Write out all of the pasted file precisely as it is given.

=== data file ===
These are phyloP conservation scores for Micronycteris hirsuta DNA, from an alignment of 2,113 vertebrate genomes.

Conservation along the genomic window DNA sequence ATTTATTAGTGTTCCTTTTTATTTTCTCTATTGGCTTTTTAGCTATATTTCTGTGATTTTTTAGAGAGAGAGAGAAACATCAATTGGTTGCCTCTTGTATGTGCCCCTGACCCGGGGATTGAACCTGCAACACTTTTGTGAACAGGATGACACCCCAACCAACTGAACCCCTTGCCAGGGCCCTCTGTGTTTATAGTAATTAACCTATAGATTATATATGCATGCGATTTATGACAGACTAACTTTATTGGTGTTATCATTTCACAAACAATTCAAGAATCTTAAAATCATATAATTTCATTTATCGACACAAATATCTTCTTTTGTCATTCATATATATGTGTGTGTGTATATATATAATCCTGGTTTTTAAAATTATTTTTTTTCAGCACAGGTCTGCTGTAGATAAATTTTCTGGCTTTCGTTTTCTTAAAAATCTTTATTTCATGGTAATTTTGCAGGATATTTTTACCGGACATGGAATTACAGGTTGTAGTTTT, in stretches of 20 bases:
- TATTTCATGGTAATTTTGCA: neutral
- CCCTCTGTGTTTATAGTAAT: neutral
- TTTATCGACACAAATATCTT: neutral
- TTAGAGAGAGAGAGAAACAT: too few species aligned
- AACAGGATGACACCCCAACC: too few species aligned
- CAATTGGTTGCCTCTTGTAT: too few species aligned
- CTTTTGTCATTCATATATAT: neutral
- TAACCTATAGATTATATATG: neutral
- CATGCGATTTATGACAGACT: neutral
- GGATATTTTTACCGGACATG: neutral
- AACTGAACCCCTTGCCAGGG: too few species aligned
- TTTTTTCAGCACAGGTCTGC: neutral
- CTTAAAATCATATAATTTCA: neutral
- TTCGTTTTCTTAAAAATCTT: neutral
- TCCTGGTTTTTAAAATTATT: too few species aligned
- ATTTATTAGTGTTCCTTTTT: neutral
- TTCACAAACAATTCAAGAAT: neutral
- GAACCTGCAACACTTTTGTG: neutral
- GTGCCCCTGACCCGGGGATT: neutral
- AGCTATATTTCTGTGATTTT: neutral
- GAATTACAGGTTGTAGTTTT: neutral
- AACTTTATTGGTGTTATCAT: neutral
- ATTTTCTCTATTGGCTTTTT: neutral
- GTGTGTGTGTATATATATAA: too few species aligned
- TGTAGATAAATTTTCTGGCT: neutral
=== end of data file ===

These are phyloP conservation scores for Micronycteris hirsuta DNA, from an alignment of 2,113 vertebrate genomes.

Conservation along the genomic window DNA sequence ATTTATTAGTGTTCCTTTTTATTTTCTCTATTGGCTTTTTAGCTATATTTCTGTGATTTTTTAGAGAGAGAGAGAAACATCAATTGGTTGCCTCTTGTATGTGCCCCTGACCCGGGGATTGAACCTGCAACACTTTTGTGAACAGGATGACACCCCAACCAACTGAACCCCTTGCCAGGGCCCTCTGTGTTTATAGTAATTAACCTATAGATTATATATGCATGCGATTTATGACAGACTAACTTTATTGGTGTTATCATTTCACAAACAATTCAAGAATCTTAAAATCATATAATTTCATTTATCGACACAAATATCTTCTTTTGTCATTCATATATATGTGTGTGTGTATATATATAATCCTGGTTTTTAAAATTATTTTTTTTCAGCACAGGTCTGCTGTAGATAAATTTTCTGGCTTTCGTTTTCTTAAAAATCTTTATTTCATGGTAATTTTGCAGGATATTTTTACCGGACATGGAATTACAGGTTGTAGTTTT, in stretches of 20 bases:
- TATTTCATGGTAATTTTGCA: neutral
- CCCTCTGTGTTTATAGTAAT: neutral
- TTTATCGACACAAATATCTT: neutral
- TTAGAGAGAGAGAGAAACAT: too few species aligned
- AACAGGATGACACCCCAACC: too few species aligned
- CAATTGGTTGCCTCTTGTAT: too few species aligned
- CTTTTGTCATTCATATATAT: neutral
- TAACCTATAGATTATATATG: neutral
- CATGCGATTTATGACAGACT: neutral
- GGATATTTTTACCGGACATG: neutral
- AACTGAACCCCTTGCCAGGG: too few species aligned
- TTTTTTCAGCACAGGTCTGC: neutral
- CTTAAAATCATATAATTTCA: neutral
- TTCGTTTTCTTAAAAATCTT: neutral
- TCCTGGTTTTTAAAATTATT: too few species aligned
- ATTTATTAGTGTTCCTTTTT: neutral
- TTCACAAACAATTCAAGAAT: neutral
- GAACCTGCAACACTTTTGTG: neutral
- GTGCCCCTGACCCGGGGATT: neutral
- AGCTATATTTCTGTGATTTT: neutral
- GAATTACAGGTTGTAGTTTT: neutral
- AACTTTATTGGTGTTATCAT: neutral
- ATTTTCTCTATTGGCTTTTT: neutral
- GTGTGTGTGTATATATATAA: too few species aligned
- TGTAGATAAATTTTCTGGCT: neutral